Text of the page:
Most individuals with severe mental illness (SMI) want to work and feel that work is an important goal in their recovery. Those with mental illness are a diverse group of people, with a wide range of talents and abilities. They work in all sectors of the workplace. Employment not only provides a paycheck, but also a sense of purpose, opportunities to learn and a chance to work with others. Most importantly, work offers hope, which is vital to recovery from mental illness.
Out Patient Services:
The UPAC Noble Works Program is designed to create new avenues for meaningful employment for Transition Age Youth (TAY) and Adult and Older Adult (AOA) Individuals with Severe Mental Illness (SMI). The approach is person-first and family-centered, with the goal of finding meaningful jobs, careers or small business start-ups that are chosen by the client as opposed to finding a placement in any job that is available.
Participants will work with an Employment Specialist to explore his/her interests, strengths, skills, education level and what he/she really would like to do if given the opportunity.
A Job Coach will assist each participant overcome their barriers to employment. Individual and group sessions are available to develop interpersonal skills, how to dress for interviews, money management, resume writing, computer skill development, work boundaries, etc…
Bi-weekly Peer-facilitated support groups are available for individuals who have found jobs and still need the support of peers to handle stress, questions about their employment and other issues.
Basic computer skills training will be taught by New Horizons. Each course consists of six classes totaling 15 hours of training time. The typical time to complete the entire program is eight (8) weeks:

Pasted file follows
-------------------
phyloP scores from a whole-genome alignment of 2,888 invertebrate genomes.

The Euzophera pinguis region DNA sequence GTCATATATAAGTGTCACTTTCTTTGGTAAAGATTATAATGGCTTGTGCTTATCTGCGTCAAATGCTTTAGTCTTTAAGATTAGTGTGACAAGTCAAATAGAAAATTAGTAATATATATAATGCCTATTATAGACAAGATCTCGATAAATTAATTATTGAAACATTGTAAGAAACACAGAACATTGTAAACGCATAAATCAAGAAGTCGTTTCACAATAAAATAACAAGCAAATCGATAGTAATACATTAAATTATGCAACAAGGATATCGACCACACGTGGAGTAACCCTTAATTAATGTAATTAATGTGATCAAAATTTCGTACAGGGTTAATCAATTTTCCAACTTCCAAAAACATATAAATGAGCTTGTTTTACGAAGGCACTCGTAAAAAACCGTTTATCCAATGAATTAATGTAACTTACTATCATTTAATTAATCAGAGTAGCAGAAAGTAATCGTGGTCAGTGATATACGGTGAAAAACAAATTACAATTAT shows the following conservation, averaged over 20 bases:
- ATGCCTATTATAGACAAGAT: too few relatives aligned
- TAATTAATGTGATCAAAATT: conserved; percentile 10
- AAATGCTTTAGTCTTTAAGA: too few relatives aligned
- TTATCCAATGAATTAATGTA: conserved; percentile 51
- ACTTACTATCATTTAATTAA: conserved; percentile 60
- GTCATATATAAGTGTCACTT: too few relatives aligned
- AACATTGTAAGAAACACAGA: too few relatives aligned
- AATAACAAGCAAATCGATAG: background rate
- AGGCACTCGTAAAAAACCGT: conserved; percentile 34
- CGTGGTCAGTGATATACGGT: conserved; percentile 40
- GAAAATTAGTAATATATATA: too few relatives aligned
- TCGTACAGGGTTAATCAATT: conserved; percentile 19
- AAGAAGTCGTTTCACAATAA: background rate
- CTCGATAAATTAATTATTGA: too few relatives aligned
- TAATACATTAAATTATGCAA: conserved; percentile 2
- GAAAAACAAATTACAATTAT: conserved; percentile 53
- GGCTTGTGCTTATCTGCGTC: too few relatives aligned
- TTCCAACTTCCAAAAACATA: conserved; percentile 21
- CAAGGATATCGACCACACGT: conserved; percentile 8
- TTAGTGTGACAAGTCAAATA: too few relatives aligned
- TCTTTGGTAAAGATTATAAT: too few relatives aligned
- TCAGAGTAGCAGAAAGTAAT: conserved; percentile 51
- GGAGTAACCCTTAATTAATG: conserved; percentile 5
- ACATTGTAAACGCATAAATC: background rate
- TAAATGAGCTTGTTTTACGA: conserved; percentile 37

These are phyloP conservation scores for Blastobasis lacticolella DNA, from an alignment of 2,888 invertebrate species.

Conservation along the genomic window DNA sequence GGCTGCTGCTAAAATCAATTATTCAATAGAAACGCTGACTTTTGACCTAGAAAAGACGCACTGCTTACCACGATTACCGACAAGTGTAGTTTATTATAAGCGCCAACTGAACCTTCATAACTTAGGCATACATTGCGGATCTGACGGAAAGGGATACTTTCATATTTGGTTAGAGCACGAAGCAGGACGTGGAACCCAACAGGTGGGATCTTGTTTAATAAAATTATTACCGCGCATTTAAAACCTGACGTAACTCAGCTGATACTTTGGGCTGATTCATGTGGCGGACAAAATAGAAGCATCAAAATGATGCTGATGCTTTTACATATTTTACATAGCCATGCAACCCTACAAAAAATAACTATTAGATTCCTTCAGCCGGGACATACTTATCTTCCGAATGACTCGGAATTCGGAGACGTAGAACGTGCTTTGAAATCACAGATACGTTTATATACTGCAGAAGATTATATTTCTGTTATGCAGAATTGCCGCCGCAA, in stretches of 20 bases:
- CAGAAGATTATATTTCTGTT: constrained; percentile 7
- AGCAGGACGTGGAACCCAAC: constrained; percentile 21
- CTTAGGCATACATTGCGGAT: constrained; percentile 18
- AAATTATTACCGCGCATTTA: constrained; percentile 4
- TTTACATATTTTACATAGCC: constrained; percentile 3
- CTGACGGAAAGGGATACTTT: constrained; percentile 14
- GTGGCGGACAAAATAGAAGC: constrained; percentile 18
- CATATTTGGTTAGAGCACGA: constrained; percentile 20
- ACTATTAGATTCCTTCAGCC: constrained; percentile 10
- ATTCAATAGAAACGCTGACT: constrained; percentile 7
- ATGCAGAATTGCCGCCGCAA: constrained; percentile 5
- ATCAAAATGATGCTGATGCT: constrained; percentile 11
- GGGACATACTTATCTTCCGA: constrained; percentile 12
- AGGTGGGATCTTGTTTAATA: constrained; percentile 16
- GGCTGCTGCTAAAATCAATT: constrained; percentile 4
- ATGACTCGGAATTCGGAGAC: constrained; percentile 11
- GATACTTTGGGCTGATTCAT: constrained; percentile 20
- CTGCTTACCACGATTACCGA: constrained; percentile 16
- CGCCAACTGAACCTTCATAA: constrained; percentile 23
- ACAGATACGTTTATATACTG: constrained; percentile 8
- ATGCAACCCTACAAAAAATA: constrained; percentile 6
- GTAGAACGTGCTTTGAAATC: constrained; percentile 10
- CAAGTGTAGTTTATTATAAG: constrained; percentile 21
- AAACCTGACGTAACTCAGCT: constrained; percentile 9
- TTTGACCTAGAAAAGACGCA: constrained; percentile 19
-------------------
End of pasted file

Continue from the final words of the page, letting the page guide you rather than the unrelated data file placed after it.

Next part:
• CompTIA A+ certification is the starting point for individuals who are interested in a career in IT, and provides training in the fundamentals of computer technology, installation and configuration of PCs, laptops and related hardware, and basic networking:
With the assistance of New Horizons, Ramp Up 2 Work will develop a computer re-cycling business. Various businesses will be asked to donate unused computers, repair/upgrade and/or clean up the computers and sell them to individuals with mental illness who cannot afford new computers.
UPAC collaborates with two mental health providers, the National Alliance on Mental Illness San Diego (NAMI SD) and Providence Community Services (PCS); and two business sector partners, New Horizons Computer Learning Centers of Southern California and CDC Small Business Finance Corporation.
Funded by: MHSA Innovation Funds
Program Manager: Melissa Tran, MFT
5296 University Ave. Suite G & H
San Diego, CA 92105